05-28-2011 11:31 PM - edited 05-28-2011 11:31 PM
I'm struggling with a sound timing issue related to garbage collection.
The background: I am writing a timing-sensitive app that plays short sound clips rapidly. These sound clips -- wav or mp3 -- are small and loaded into memory. The usage pattern is to call Player.prefetch, then repeatedly call Player.start(). The problem is that every time I play a sound clip a significant chunk of memory gets allocated and deallocated. Because of this heavy memory allocation, it appears the VM frequently runs its stop-the-world garbage collection cycle, and the app pauses.
On an OS6 phone like the Torch, you can use the applications list in the Options app to monitor memory usage. I can observe the memory of the app climb before the app halts for the GC. The app then halts for a bit, the memory usage drops significantly, and the pattern repeats itself.
This is not a memory leak. It's a memory usage pattern that triggers full GC excessively. Unfortunately, it's happening in an area of code that I have no control over. This must be a frequently encountered issue among games developers. How can I prevent or reduce this pausing problem?
Thanks in advance,
06-02-2011 11:04 PM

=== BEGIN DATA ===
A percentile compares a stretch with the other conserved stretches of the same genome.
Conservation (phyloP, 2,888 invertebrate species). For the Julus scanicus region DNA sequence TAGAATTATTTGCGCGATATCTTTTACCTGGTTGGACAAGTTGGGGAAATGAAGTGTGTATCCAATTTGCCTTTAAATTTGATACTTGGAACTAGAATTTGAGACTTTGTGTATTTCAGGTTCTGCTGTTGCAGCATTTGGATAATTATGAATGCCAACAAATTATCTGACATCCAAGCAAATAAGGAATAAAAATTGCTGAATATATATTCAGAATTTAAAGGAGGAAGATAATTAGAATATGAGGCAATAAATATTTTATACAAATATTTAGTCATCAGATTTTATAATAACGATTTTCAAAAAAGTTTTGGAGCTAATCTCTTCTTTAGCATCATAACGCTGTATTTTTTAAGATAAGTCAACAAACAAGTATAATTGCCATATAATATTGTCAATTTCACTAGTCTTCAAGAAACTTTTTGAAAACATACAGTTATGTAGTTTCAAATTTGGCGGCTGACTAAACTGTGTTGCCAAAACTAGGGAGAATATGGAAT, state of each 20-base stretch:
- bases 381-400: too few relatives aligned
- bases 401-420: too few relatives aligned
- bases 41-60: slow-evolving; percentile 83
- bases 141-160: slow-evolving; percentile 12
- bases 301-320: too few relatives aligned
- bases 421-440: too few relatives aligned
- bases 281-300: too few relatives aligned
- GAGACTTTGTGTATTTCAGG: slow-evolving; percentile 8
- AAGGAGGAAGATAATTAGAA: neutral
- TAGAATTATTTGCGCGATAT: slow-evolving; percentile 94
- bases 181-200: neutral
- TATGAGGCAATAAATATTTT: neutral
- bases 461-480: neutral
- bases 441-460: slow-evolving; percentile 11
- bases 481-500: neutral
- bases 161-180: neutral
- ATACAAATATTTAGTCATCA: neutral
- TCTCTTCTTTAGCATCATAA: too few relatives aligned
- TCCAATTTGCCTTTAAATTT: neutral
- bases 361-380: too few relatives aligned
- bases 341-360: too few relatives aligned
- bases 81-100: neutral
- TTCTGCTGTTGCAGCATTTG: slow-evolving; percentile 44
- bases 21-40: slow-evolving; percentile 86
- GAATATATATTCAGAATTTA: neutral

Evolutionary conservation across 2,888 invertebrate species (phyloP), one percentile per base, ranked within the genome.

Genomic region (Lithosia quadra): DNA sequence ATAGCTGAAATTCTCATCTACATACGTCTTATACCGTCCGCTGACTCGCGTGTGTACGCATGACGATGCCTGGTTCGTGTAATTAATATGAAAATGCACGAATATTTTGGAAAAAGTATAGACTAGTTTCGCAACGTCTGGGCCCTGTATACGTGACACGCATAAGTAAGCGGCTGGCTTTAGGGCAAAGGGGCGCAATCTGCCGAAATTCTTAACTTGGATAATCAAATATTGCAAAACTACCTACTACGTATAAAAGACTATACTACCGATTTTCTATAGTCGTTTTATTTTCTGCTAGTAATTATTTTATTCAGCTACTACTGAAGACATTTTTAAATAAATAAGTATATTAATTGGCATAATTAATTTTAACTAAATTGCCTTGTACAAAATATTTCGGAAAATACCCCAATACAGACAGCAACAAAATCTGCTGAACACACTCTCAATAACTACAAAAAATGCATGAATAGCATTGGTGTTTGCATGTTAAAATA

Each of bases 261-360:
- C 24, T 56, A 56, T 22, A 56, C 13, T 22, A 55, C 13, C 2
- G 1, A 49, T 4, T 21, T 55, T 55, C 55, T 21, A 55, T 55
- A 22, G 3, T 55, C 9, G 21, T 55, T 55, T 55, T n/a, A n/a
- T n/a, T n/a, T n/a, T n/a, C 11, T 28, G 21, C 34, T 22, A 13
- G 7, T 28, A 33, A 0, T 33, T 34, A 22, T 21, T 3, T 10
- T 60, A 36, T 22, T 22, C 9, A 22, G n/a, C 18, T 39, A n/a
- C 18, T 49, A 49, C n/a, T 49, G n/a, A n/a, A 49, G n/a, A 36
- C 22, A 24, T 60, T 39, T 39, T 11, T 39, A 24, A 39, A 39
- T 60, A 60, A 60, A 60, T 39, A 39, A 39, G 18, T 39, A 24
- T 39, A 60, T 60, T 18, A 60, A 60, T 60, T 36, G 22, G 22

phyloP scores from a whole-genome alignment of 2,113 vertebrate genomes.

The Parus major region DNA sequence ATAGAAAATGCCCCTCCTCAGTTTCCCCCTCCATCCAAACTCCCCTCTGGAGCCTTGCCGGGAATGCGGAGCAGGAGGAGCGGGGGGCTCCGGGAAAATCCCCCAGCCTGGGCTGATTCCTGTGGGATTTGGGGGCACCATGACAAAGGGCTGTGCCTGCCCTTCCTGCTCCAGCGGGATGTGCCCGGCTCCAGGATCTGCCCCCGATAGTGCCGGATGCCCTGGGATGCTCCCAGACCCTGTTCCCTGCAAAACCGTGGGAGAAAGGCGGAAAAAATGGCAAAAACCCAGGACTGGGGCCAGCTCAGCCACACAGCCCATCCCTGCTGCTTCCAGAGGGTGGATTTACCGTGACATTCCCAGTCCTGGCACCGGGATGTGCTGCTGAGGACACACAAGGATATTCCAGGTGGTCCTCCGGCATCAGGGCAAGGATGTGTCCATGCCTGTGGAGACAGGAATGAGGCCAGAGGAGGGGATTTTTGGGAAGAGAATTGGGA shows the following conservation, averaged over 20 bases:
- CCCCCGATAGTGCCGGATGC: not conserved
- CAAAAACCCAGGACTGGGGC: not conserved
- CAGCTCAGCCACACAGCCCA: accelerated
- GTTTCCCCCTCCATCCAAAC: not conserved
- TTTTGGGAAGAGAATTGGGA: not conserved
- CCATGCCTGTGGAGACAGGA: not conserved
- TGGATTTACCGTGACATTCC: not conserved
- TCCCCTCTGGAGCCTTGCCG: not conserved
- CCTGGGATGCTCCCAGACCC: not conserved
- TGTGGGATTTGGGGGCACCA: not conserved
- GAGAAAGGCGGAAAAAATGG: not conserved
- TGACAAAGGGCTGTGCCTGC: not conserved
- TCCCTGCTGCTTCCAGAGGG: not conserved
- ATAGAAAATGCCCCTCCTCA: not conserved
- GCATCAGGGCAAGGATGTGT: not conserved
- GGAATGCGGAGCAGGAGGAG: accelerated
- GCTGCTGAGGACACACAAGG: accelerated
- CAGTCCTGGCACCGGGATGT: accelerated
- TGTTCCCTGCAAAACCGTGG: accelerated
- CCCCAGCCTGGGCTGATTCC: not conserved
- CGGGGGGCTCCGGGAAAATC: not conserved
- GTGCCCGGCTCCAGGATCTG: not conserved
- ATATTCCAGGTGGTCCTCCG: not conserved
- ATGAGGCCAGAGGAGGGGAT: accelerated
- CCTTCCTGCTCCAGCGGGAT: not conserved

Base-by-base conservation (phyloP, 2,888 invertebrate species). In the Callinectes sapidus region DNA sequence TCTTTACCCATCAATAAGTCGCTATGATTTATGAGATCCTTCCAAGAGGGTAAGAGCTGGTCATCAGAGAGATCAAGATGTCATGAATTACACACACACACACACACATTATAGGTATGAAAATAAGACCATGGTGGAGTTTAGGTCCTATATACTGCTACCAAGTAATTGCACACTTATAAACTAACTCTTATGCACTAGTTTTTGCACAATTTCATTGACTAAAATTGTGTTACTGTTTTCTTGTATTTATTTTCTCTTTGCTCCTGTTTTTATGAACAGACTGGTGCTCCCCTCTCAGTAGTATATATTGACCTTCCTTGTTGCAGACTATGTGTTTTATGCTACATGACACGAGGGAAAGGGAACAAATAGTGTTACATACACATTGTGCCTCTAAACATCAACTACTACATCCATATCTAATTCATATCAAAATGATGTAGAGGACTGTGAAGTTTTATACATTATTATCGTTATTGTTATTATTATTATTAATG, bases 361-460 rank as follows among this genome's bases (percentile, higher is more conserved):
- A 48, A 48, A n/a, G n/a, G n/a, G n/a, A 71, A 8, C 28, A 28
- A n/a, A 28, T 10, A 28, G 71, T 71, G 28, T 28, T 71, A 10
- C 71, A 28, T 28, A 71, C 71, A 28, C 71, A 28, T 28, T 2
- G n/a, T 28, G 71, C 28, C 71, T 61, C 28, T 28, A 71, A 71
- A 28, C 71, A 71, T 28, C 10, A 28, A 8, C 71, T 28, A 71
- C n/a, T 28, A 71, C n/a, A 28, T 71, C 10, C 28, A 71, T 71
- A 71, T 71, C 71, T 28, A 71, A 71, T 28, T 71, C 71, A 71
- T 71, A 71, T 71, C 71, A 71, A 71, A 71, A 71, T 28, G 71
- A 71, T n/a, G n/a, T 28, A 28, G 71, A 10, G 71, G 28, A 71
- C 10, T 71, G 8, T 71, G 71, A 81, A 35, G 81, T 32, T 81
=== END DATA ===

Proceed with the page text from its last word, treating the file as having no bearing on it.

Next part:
I've done some memory analysis using the BlackBerry Objects View tool in the BlackBerry Java Plug-in for Eclipse. What I found is both illuminating and dismaying. First off, my code to play the sound looks like:
Player p = Manager.createPlayer(new ByteArrayInputStreamDataSource(...));
The content is a byte array (only 580 bytes) loaded from a WAV file. After playing this short clip a number of times, I compared the memory snapshot. I found that my app had allocated numerous instances of net.rim.device.internal.media.MediaPlayer, approximately 1 instance for every time the app played the sound clip (p.start()). Each instance of MediaPlayer has an instance of net.rim.device.internal.util.RingBuffer with a byte array of size 59392. This byte array is filled with the content of the 580 byte WAV.
In other words, every time I played that 580 byte WAV file, the phone allocates over 60K worth of media-related storage, then drops it on the floor. So it should be no surprise that playing this short sound clip rapidly would make the garbage collector go bonkers.
Is there a way to play a sound clip repeatedly -- but not as a dumb loop -- without causing the OS to create a heavy new instance of MediaPlayer every time? All I'm doing here is calling Player.start()!
Thanks in advance for any insight.
06-03-2011 05:09 AM - edited 06-03-2011 06:29 AM
OK I see you have done a great analysis.
Did you call player.deallocate() and player.stop() after each file is done playing?
Also calling player.setLoopCount(int n) should loop the same file n times.
If you want to load and player different files I suggest that you subclass InputStream and provide custom implementation and load all your audio as a continuous stream. Thus you won't need to start the player multiple times.
06-03-2011 02:17 PM
I did try stop(). I did not bother with deallocate(), because my problem was too much deallocation, not too little!